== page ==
Rolls-Royce is not only “another” risk sharing partner in the A350 program. It is the main partner of Airbus as unique engine supplier.
Eric Schulz, President – Civil Large Engines at Rolls-Royce and Rolls Royce CEO was sharing table with Airbus President and CEO Fabrice Brégier and Qatar Airways Group CEO Akbar Al Baker last 22/Dec during the 1st Delivery ceremony.
Source: Manuel Belleli
To make sure there are no hitches, the Trent XWB engine has been through almost 11.000 hours of testing in the air and on the ground.
“By far we spent the most hours testing on this,” said Tony Wood, head of Rolls-Royce’s aerospace division.
“In terms of performance, we are very, very close to where we need to be and we already have plans to exceed this.”
Rolls-Royce is preparing for the aggressive ramp-up as Airbus is planning to go from making 2 aircraft currently to close to 10 by the end of 2018. And there is already talk of potentially increasing to as many as 15 further out.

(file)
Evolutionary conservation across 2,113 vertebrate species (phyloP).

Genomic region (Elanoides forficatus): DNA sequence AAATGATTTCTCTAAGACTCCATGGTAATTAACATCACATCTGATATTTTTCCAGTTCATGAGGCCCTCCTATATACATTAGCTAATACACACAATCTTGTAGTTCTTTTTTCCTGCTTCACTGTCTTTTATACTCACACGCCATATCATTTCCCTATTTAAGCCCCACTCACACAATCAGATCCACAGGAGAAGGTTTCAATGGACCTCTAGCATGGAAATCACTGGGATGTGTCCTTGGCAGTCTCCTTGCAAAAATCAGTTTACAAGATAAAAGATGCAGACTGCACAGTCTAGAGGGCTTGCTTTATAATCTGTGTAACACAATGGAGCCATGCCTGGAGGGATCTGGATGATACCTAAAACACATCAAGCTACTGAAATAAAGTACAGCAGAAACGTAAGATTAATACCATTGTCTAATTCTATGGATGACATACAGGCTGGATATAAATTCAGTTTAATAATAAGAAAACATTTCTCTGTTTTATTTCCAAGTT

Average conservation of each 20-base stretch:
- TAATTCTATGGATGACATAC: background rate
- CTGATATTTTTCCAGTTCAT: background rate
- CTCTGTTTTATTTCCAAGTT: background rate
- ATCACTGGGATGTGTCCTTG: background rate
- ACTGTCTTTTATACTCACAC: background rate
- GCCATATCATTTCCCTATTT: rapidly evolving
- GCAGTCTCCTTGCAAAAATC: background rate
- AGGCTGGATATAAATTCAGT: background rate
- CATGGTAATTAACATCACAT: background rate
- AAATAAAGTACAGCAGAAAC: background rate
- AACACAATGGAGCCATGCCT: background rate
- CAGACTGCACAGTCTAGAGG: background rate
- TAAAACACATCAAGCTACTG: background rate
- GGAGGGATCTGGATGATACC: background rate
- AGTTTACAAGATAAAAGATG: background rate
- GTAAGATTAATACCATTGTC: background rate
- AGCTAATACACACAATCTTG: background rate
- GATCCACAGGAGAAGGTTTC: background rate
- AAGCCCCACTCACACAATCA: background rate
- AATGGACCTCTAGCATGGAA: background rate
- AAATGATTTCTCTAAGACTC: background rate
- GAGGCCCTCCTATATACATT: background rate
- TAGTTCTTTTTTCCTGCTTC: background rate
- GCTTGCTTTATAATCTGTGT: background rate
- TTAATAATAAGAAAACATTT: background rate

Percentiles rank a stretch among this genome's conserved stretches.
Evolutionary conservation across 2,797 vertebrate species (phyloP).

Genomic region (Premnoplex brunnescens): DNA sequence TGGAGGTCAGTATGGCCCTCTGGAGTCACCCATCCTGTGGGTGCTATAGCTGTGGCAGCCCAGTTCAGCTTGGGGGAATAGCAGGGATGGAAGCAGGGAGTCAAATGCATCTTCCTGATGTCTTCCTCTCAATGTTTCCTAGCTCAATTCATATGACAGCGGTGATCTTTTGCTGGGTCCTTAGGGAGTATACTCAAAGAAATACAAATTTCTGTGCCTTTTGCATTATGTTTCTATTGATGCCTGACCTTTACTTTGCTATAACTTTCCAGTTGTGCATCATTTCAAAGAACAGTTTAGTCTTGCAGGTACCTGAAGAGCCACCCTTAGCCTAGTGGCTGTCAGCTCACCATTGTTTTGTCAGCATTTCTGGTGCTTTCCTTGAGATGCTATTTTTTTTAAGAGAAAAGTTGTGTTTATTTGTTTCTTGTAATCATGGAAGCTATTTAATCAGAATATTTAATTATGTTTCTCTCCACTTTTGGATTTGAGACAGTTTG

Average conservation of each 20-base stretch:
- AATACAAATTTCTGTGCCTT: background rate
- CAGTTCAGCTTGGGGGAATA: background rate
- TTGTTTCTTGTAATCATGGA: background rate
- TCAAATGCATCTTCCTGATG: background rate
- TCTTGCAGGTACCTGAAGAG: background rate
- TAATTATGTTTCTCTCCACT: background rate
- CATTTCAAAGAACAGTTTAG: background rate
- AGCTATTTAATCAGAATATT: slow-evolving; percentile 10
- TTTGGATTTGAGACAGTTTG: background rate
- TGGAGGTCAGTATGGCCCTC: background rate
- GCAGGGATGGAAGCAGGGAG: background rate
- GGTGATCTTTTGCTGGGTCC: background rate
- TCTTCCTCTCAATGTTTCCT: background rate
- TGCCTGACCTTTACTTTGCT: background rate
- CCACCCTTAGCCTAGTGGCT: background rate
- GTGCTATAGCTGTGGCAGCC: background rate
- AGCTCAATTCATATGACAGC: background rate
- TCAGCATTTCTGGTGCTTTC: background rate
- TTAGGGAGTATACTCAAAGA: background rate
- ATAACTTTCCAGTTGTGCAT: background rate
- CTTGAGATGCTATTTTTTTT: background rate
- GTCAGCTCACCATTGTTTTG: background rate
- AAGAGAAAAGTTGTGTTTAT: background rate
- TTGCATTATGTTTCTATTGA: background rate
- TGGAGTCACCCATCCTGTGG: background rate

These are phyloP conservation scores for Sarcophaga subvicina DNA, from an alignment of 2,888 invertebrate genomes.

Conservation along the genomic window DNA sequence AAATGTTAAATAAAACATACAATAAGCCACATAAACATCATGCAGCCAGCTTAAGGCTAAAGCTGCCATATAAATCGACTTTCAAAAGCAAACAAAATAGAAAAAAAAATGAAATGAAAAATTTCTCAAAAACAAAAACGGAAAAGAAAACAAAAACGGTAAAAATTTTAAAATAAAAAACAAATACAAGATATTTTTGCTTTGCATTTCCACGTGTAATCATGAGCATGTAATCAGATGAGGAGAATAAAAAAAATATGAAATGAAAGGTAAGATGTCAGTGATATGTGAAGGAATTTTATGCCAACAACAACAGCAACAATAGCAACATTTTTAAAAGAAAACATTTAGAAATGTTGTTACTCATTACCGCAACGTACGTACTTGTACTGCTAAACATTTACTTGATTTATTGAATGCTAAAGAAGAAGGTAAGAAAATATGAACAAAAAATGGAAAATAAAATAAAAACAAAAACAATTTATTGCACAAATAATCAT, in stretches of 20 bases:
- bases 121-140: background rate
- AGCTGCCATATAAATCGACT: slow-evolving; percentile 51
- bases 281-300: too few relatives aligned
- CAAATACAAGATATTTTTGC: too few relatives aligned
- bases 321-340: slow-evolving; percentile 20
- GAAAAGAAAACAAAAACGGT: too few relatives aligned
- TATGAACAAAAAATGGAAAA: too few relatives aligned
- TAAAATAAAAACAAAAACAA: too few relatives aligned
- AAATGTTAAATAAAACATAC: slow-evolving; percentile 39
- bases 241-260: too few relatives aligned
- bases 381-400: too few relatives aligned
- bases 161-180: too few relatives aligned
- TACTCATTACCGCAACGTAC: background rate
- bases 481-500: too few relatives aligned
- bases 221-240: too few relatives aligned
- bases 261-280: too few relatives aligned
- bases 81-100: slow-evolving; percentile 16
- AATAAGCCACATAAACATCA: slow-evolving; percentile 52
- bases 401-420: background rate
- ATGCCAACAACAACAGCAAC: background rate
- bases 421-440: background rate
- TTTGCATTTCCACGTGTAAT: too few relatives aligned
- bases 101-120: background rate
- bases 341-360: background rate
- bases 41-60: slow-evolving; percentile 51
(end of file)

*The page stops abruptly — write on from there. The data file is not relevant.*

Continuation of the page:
This is an enormous industrial challenge, including at Rolls-Royce, as it struggles to make its civil aerospace business more efficient by cutting costs.
Airbus and Rolls-Royce also have to be sure their suppliers are up to the job.
Ironically, it is not the biggest who pose the greatest risk, but the smaller suppliers. “They will have to be watched closely,” says one industry executive.